Bowen, Shannon A. (2013). Using classic social media cases to distill ethical guidelines for digital engagement. Journal of Mass Media Ethics: Exploring Questions of Media Morality, 28(2), 119-133.

Through systematic case analyses of much-discussed social media cases, both negative aspects and best practices of social media use are revealed. Ethical theory is applied to these cases as a means of analysis to reveal the moral principles associated with each case. Four cases are analyzed, ranging from bad to arguably innovative. Based upon comparing the moral principles upheld or violated, descriptive ethics are used to infer normative ethical guidelines to govern the use of social media. Fifteen ethical guidelines derived from the cases and normative moral theory are offered as a way to begin a discussion that leads to a deeper understanding of ethics in the burgeoning realm of digital engagement.

Examining some of the best and worst case examples can provide “best practices” and “worst practices” to begin building ethical guidelines for use in social media. Studying exemplars, either positive or negative, is a common way that scholars arrive at best practices for a field (Peters & Waterman, 1982).

This study uses a case analytic approach to closely examine four indicative cases and to draw conclusions from them for developing a set of ethical guidelines.

Key Findings
1) Be fair and prudent. Consider fairness, justice, access, and right to know.
2) Avoid deception. If it is deceptive, even arguably, simply do not do it.
3) Maintain dignity and respect. Ensure that the communication maintains the dignity and respect of the involved publics.
4) Eschew secrecy. Barring trade/competition secrets, if an initiative warrants secrecy, something needs ethical examination.
5) Is it reversible? How would you feel on the receiving end of the message? Is it still ethical then?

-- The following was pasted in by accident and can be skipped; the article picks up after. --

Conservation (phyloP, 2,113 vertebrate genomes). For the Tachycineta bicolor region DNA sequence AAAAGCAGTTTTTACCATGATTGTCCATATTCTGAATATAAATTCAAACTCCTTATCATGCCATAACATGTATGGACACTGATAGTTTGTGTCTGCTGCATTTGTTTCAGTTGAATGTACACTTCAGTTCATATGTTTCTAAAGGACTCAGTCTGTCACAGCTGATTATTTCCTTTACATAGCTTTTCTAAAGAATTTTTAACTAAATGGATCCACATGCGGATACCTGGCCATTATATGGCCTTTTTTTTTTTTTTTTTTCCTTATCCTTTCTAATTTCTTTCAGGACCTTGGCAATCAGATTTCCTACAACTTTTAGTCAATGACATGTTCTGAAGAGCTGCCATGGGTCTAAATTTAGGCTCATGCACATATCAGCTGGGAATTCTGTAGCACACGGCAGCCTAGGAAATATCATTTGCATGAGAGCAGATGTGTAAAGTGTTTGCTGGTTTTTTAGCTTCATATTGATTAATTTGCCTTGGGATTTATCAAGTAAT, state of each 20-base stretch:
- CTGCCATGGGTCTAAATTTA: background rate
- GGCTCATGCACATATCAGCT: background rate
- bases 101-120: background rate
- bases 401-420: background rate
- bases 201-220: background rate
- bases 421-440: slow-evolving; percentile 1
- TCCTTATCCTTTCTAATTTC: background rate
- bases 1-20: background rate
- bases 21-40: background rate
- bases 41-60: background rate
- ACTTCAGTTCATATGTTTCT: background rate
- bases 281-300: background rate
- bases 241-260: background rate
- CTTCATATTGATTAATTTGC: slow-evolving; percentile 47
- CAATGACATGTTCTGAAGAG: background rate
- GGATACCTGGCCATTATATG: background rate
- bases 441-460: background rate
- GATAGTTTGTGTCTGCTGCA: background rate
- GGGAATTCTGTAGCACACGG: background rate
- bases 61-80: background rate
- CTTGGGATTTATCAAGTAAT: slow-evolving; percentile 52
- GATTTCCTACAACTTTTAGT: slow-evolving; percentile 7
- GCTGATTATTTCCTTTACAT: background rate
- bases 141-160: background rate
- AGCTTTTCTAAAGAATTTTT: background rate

Implications for Practice
A crucial aspect of social media use is considering the ethical implications of not only the message but the medium. The rapidly changing communication environment and the speed with which messages move and fragment only heighten the ethical imperative for accuracy, honesty, and full disclosure. Those pressures are felt by journalists, social media experts, and public relations professionals. Neill and Drumright (2012) found that public relations professionals are increasingly being called upon to act as ethics counsels in their organizations, coinciding with Wright and Hinson’s (2012) finding that public relations managers normally direct an organization’s social media strategies.

The social media space should not change journalists’ watchdog responsibilities but rather enhance them by the increased democratization of both information access via the

Internet and information output by publics. Neither journalists nor public relations professionals have control of messages. Publics have become an inextricable part of the communication process by using social media.

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Heidy Modarelli handles Growth & Marketing for IPR. She has previously written for Entrepreneur, TechCrunch, The Next Web, and VentureBeat.
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